Noticing more and more misshapen leaves in your rose garden lately? Are your rose leaves starting to curl downwards, or turning yellow? Well, you most likely have aphids perched on your rose bushes!
Roses are a popular home garden plant due to their vibrant and fragrant blossoms. However, keeping them healthy and thriving can sometimes become a challenge, as they’re vulnerable to a variety of pests – aphids being one of them. These tiny insects can easily cause damage to your rose bushes once they invade the plants to feed on the plant sap.
If you’re looking for solutions to the aphid infestation in your backyard rose garden, you’ve come to the right place! This guideline will take you through how to know your rose bushes are aphid-infested, which type of aphids they’re most likely to be, what kind of damage aphids cause to roses, and what you can do to get rid of aphids or prevent them from invading your rose bushes.
What type of aphids infests roses?
Rose plants are vulnerable to roughly 30 species of aphids. However, of the 30 species, the common rose aphid (Macrosiphum rosae) is the most prolific rose garden invader. Rose aphids have a characteristic green/pink shade. This aphid species is not only the most common in rose bushes but also the most damaging to the flowering plants; as they feed on young blossoms- leaving them with a contorted and twisted appearance (The sap-sucking aphids inject digestive saliva into the shoots, which initiates digestion, resulting in the contorted look).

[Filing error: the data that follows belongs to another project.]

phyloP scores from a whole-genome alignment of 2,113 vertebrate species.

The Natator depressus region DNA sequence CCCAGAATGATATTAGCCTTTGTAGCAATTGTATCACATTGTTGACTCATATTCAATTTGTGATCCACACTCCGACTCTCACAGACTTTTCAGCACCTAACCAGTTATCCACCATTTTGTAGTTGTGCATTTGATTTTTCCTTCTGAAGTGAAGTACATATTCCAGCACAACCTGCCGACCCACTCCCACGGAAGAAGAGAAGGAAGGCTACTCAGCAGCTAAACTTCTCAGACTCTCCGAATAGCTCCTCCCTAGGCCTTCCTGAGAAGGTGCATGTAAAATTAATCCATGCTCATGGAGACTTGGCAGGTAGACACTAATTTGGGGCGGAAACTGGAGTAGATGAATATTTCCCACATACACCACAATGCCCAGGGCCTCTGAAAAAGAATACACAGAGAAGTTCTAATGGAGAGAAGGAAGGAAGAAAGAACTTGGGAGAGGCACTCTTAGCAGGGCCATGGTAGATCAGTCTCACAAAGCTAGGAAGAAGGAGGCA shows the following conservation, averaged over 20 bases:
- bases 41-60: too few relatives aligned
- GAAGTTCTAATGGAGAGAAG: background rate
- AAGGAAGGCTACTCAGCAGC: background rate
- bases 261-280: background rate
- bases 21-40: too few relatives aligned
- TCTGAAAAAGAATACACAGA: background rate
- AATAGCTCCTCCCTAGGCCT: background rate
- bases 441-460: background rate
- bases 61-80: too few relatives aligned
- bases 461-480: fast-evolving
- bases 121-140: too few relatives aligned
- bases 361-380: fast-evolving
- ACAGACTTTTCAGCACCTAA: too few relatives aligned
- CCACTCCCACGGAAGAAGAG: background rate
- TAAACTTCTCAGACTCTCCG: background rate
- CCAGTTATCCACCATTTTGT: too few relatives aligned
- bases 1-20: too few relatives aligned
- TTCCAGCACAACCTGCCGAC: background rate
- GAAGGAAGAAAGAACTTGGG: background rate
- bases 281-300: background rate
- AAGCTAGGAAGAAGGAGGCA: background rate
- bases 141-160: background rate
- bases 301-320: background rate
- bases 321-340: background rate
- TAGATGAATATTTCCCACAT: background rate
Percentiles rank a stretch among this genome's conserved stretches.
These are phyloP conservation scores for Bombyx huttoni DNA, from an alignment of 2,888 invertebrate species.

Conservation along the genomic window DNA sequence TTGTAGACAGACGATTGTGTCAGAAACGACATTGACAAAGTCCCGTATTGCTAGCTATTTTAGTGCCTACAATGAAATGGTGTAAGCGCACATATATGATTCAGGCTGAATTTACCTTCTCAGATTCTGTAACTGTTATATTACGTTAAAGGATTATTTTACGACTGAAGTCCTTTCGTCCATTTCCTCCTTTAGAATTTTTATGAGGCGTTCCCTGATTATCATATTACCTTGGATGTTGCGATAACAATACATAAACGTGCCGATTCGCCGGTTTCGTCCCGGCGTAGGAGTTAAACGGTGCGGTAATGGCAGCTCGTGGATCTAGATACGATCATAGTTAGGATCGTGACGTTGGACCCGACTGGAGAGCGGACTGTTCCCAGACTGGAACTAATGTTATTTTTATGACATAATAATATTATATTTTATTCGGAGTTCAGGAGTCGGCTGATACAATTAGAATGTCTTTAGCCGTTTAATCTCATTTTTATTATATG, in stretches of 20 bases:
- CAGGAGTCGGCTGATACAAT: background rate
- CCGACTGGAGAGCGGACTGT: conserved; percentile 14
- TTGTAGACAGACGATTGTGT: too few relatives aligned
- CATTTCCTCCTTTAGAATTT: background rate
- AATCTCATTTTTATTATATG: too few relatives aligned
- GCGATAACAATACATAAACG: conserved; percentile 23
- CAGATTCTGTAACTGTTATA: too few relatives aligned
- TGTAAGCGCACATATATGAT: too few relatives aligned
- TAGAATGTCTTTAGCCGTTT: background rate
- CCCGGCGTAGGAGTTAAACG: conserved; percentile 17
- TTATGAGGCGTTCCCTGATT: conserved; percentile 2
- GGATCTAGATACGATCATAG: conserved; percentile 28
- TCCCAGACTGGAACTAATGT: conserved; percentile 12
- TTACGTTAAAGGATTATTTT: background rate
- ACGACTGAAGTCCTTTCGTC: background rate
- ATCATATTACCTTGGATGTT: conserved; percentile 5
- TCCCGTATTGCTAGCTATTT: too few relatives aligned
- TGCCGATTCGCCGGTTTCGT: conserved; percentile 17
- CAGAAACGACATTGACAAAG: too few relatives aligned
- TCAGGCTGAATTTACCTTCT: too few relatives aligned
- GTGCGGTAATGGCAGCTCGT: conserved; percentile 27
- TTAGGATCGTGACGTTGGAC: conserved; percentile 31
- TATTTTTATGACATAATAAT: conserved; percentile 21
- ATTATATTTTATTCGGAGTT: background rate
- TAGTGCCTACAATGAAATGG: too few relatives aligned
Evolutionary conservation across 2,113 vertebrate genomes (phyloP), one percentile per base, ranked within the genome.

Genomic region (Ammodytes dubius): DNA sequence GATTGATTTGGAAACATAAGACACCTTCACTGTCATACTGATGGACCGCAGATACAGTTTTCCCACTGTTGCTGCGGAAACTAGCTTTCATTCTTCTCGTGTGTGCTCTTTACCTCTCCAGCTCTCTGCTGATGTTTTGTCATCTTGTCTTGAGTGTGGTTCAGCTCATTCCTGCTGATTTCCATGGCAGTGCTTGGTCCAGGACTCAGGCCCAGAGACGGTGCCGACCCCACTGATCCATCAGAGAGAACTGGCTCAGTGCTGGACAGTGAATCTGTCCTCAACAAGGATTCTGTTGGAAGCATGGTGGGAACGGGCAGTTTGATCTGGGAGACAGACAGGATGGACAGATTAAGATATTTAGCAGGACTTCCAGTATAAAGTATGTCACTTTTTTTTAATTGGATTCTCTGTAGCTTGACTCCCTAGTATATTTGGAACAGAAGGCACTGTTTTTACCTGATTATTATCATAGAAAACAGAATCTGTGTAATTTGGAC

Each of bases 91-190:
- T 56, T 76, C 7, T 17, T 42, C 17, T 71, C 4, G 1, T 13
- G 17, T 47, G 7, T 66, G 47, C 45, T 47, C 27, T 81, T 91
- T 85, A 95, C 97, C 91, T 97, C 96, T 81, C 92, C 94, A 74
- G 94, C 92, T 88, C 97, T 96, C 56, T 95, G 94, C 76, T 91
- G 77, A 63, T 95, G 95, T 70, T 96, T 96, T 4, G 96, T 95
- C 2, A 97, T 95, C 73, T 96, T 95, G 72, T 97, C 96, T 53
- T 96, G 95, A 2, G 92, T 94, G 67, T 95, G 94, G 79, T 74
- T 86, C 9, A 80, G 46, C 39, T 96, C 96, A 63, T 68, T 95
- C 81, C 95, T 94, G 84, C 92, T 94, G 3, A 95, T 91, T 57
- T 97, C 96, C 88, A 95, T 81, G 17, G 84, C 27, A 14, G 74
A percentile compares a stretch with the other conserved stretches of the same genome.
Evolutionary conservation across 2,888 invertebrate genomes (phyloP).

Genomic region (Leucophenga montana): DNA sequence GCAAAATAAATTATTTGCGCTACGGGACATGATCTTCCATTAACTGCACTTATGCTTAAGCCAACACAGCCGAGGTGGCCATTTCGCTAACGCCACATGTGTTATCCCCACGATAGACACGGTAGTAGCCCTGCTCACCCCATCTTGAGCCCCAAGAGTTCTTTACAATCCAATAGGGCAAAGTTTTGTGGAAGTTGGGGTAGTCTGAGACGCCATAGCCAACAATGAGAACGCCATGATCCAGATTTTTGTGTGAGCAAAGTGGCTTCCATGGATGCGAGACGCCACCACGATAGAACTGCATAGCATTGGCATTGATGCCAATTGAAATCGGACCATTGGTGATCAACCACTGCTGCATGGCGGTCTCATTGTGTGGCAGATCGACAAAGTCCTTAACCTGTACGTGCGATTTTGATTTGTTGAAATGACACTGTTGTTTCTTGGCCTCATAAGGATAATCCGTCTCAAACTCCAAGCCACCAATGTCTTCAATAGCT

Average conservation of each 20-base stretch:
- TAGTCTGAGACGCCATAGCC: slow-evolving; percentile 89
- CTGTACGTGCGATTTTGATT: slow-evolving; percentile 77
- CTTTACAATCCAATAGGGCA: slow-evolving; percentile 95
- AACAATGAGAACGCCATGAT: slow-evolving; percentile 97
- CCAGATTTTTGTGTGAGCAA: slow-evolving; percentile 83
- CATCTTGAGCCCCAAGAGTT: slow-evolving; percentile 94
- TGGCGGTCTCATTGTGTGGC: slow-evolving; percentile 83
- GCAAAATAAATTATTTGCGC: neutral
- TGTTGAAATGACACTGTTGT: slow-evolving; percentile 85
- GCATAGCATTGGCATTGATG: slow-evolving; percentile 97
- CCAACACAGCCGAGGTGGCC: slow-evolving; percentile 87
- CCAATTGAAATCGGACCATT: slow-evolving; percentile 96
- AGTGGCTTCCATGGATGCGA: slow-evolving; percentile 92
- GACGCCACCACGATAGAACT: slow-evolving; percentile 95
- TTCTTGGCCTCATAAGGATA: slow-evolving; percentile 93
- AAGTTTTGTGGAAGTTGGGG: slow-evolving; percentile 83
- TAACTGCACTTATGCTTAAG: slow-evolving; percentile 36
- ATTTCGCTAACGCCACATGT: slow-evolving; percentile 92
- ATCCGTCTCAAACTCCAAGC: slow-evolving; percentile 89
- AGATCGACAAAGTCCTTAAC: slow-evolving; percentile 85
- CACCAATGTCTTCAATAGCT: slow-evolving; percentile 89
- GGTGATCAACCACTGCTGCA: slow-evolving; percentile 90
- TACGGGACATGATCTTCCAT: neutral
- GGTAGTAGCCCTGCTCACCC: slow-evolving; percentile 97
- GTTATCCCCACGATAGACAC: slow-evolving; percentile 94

Another factor that makes common rose aphids so dangerous to your roses is the fact that they’ll stay perched on your rose bushes all year round if not dealt with. Second to common rose aphids are melon aphids (Aphis gossypii), which bear a distinctive dark-green shade that turns yellow around mid-summer.
Another notorious rose plant pest is the hairy rose aphid, which likes to feed on the sap of rose bus and shoot tips. Other common aphid species that are likely to invade your roses include the rose-grain aphid (Metopolophium dirhodum) and the giant rose stem aphid (Maculolachnus submacula).
The frequency with which aphids will invade your rose garden depends on what kind of roses you’re growing. The following rose plant species are known to be the most susceptible to aphid infestations:
- Rugosa roses.
- China roses.
- Prairie roses.
- French roses.
Signs of aphids on rose bushes